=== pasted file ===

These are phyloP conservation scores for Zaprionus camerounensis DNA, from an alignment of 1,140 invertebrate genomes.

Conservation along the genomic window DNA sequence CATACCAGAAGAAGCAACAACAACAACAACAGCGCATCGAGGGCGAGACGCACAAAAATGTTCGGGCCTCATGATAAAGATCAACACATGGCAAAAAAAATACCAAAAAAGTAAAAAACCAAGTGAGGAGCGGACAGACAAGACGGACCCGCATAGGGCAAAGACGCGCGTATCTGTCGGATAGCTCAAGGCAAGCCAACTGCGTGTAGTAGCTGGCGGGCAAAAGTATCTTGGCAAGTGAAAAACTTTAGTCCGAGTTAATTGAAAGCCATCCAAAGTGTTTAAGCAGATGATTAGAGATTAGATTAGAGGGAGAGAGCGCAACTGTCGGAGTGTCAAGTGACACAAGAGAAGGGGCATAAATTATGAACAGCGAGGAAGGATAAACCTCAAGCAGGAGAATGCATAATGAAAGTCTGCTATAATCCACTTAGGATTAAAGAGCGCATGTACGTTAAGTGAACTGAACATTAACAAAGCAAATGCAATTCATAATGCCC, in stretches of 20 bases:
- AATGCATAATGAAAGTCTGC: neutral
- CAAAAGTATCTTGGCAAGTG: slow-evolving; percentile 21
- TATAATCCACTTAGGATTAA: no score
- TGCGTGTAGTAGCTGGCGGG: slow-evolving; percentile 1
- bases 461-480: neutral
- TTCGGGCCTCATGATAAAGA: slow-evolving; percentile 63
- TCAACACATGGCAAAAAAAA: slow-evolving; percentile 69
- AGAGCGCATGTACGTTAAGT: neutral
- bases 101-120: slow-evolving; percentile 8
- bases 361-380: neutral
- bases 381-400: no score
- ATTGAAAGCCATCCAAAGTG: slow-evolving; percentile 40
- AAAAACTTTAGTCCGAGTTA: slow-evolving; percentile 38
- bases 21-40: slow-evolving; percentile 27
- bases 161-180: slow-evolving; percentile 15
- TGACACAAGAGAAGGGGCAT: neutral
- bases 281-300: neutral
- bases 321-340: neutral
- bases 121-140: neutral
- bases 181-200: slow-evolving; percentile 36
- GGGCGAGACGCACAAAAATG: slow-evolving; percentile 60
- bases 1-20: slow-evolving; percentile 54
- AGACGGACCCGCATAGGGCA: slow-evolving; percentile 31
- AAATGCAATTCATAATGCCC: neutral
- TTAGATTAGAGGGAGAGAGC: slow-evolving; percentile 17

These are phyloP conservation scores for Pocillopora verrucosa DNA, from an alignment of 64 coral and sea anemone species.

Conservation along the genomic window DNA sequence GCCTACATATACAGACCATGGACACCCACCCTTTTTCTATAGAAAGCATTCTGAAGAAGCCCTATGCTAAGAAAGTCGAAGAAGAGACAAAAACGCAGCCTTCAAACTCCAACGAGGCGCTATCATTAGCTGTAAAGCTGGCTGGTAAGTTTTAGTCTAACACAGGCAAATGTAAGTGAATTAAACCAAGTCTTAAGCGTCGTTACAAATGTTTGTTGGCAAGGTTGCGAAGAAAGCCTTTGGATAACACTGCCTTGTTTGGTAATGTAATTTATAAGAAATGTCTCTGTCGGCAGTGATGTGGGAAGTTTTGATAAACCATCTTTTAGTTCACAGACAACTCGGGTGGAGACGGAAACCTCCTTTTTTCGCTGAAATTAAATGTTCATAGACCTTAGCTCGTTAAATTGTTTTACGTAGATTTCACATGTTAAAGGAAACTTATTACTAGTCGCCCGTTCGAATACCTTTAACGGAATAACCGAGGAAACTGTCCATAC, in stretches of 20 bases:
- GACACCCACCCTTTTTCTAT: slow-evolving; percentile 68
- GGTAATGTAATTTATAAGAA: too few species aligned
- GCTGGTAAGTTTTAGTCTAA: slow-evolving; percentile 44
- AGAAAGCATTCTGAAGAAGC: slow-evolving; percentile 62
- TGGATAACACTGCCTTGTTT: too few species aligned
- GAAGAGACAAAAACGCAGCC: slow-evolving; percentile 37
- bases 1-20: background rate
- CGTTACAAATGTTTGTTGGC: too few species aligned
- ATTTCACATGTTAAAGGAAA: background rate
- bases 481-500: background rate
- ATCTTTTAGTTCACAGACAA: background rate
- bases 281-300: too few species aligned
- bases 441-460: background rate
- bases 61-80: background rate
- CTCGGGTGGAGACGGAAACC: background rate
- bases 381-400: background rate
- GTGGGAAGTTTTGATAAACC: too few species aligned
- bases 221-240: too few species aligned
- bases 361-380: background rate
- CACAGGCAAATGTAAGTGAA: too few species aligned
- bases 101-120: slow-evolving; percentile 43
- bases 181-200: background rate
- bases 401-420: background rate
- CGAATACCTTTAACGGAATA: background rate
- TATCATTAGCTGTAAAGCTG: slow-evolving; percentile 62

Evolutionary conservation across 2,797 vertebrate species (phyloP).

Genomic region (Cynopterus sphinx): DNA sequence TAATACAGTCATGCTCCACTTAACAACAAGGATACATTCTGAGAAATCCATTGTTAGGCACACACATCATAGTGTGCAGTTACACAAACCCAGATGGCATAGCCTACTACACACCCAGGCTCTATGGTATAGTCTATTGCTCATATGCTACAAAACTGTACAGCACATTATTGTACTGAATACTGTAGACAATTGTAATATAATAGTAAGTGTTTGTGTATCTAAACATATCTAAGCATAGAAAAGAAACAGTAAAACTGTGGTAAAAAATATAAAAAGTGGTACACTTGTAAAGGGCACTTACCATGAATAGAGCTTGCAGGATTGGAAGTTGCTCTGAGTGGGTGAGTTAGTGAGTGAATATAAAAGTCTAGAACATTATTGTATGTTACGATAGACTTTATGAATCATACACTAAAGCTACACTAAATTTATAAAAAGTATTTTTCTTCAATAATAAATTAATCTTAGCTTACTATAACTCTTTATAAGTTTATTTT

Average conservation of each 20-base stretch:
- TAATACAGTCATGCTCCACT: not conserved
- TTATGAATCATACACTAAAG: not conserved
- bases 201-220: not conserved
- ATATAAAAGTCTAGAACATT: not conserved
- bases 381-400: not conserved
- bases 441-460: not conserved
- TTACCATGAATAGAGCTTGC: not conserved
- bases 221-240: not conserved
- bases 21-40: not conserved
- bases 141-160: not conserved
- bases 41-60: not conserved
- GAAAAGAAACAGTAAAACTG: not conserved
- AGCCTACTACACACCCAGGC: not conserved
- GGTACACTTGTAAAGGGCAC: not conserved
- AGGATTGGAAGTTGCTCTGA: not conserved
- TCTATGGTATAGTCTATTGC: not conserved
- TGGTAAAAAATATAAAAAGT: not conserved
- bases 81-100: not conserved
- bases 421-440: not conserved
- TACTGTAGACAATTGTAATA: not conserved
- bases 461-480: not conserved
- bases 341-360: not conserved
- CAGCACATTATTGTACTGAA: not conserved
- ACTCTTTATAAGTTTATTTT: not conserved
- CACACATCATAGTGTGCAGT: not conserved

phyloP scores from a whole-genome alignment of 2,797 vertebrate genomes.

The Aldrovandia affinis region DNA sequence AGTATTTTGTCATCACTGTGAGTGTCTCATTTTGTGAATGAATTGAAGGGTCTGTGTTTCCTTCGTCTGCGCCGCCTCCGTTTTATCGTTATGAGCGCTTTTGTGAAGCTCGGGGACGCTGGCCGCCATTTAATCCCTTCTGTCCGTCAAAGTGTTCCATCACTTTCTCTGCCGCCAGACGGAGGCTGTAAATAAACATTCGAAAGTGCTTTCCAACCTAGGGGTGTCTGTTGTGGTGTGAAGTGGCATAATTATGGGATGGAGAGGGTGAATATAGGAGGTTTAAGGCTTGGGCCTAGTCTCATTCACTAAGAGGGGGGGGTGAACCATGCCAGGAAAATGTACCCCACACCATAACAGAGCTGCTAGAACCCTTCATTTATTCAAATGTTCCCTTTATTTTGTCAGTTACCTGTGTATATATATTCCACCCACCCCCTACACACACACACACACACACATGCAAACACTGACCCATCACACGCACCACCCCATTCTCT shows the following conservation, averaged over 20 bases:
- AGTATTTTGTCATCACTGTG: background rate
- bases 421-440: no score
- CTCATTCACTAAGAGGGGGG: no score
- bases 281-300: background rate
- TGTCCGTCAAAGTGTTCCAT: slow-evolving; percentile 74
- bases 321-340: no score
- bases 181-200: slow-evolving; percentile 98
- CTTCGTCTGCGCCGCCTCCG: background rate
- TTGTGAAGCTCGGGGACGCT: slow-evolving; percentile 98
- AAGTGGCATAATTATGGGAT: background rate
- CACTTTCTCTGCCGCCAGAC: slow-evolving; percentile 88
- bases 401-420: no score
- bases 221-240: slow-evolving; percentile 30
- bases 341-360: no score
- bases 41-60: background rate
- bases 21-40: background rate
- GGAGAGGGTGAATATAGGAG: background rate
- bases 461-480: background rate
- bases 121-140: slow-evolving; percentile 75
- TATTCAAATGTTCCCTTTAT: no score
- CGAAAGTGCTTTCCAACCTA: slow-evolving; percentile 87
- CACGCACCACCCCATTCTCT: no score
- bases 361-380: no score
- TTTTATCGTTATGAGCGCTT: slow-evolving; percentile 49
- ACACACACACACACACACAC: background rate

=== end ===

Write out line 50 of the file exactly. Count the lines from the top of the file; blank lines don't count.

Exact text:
- bases 101-120: slow-evolving; percentile 43